The truth remains, and will always remain, that an organic product is not replicable through any kind of witch doctoring. A thing is a thing is a thing. Any money substitute that represents a real piece of fungible currency cannot pertain to that which is not in existence. Such is the lawful understanding that goes back to the time preceding the Hellenisitc period.
Malavika Nair offers an interesting argument by trying to justify the practice of creating something out of nothing; but it ultimately fails. The free lunch of artificial credit creation is nothing more than slipping out of the baker’s shop without paying. It would have served the Occupy crowd well to have recognized this shaky foundation upon which the modern financial system rests. Perhaps their message of widespread corruption would have been better received – at least more so than by creating shanty towns and defecating on the street. Instead, we were gifted with a muddled and confused political message made by an irate minority who hadn’t a clue of the forces that govern their own lives.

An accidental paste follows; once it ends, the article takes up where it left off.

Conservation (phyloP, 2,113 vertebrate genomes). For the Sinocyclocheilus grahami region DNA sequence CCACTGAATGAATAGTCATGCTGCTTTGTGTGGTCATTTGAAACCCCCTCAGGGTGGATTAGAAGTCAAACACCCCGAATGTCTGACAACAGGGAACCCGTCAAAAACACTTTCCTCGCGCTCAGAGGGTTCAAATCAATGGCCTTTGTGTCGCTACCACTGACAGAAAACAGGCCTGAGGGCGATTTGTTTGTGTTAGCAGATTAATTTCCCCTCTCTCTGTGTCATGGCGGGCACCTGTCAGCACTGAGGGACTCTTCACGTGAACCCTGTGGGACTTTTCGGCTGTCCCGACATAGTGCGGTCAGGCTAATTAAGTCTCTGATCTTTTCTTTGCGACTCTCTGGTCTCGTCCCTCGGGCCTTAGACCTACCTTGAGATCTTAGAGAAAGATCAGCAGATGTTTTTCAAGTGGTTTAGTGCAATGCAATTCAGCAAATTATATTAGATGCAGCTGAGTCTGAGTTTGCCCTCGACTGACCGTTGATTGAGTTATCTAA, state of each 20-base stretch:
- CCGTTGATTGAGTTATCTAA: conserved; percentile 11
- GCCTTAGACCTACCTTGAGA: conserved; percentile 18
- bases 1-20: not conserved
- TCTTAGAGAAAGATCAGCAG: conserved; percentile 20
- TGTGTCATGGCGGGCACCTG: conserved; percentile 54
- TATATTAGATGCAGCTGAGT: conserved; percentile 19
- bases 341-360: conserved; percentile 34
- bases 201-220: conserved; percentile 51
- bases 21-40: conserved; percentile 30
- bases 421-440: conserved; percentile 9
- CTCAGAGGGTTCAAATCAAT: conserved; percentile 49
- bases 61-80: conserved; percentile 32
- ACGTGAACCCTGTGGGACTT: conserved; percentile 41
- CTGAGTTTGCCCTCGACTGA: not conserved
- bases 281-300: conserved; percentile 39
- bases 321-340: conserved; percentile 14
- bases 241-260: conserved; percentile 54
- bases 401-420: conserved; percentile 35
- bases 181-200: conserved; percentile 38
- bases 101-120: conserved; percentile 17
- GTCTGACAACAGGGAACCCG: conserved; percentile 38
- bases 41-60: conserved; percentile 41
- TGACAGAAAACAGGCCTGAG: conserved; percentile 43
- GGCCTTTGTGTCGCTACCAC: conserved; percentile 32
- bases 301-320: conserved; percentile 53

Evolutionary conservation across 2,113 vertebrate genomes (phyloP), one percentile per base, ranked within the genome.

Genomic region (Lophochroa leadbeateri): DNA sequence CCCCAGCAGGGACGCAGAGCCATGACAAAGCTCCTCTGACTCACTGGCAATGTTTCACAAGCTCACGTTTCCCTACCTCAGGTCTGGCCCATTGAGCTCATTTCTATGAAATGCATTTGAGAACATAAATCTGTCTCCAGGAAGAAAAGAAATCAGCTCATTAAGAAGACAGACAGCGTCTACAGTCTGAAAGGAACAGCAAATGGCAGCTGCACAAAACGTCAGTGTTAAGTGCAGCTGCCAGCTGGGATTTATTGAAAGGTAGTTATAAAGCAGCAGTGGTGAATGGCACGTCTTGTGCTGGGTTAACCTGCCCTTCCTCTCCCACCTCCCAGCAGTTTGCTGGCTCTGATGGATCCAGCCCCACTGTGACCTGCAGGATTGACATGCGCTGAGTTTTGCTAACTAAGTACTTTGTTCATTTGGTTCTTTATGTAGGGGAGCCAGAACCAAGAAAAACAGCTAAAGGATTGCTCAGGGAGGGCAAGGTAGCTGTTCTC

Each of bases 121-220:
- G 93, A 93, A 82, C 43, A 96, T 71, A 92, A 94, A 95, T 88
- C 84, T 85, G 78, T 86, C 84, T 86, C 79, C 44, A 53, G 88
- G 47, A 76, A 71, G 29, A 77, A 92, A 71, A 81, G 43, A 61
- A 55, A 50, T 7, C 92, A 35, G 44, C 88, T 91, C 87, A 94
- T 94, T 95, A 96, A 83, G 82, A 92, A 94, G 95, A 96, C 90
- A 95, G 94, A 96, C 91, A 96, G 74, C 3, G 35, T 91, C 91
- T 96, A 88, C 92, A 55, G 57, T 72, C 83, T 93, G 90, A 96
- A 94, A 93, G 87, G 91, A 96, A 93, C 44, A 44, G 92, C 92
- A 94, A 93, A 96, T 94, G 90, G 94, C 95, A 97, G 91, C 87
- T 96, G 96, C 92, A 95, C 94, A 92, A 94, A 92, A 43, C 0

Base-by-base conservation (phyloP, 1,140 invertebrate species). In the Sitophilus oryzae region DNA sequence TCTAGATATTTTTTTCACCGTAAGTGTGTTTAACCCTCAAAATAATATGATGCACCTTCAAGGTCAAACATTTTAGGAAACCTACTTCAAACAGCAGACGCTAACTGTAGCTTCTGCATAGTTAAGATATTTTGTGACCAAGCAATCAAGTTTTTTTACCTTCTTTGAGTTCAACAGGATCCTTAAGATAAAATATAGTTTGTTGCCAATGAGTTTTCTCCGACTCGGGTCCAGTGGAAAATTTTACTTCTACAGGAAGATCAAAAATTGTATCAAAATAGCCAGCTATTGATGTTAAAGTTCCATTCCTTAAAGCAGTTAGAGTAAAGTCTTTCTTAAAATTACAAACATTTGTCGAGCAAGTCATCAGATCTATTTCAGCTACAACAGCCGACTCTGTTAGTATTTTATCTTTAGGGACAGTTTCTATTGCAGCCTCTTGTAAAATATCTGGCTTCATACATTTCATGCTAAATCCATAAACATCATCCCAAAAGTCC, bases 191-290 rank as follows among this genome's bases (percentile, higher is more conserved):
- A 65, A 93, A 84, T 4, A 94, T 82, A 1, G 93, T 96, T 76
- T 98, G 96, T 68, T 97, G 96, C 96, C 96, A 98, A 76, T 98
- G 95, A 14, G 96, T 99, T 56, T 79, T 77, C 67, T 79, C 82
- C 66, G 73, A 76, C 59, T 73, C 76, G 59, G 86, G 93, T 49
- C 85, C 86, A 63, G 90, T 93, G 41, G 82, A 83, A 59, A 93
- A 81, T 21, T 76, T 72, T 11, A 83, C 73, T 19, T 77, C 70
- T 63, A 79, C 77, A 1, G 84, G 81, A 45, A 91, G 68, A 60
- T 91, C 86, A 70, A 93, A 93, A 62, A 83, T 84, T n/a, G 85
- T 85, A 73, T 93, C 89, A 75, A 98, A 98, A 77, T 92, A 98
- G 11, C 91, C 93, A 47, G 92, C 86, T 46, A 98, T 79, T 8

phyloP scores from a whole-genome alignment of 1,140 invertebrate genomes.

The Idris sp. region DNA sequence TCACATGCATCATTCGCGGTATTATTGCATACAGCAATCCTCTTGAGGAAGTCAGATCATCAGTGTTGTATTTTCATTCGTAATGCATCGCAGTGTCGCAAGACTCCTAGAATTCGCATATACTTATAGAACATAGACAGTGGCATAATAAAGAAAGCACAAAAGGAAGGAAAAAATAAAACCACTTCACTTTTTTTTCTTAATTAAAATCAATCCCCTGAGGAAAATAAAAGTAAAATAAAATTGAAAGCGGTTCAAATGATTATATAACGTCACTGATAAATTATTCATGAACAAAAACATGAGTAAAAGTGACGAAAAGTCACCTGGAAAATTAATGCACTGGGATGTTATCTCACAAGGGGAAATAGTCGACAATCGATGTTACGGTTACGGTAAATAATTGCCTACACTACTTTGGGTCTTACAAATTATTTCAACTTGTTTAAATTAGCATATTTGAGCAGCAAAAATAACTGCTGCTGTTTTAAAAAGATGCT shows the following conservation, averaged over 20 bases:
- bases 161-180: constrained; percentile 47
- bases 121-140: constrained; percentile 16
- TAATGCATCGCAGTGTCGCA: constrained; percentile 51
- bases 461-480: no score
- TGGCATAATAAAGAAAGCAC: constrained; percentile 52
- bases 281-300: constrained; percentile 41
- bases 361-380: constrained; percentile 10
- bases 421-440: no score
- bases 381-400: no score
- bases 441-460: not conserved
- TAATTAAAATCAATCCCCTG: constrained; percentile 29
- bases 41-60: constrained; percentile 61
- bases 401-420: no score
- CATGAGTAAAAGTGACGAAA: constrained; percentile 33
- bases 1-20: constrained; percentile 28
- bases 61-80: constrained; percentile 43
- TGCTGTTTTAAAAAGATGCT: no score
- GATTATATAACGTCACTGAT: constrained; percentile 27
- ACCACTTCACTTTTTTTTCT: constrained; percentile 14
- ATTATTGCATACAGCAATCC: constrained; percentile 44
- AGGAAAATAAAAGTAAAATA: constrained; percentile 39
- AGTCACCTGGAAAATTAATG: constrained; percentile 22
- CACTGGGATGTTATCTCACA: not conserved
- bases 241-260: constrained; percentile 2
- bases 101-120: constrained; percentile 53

James E. Miller is editor-in-chief of the Ludwig von Mises Institute of Canada. Send him mail
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Ron Paul’s pick for Fed chair: No one
For the record that is our pick too. Interest rates are the most important prices in the economy and they should not be determined by a banking politburo. Markets should set rates, and the economy would be much healthier for it.
(From CNN Money)
“Dr. Paul would prefer we get rid of central economic planning via a central bank. All mentioned candidates believe that one person or a committee has the knowledge to dictate the correct interest rate and rate of growth of the money supply, which they do not.
The main point is that Dr. Paul doesn’t believe the current failed policies of the Reserve would change if any of the mentioned candidates were to become Fed Chair.”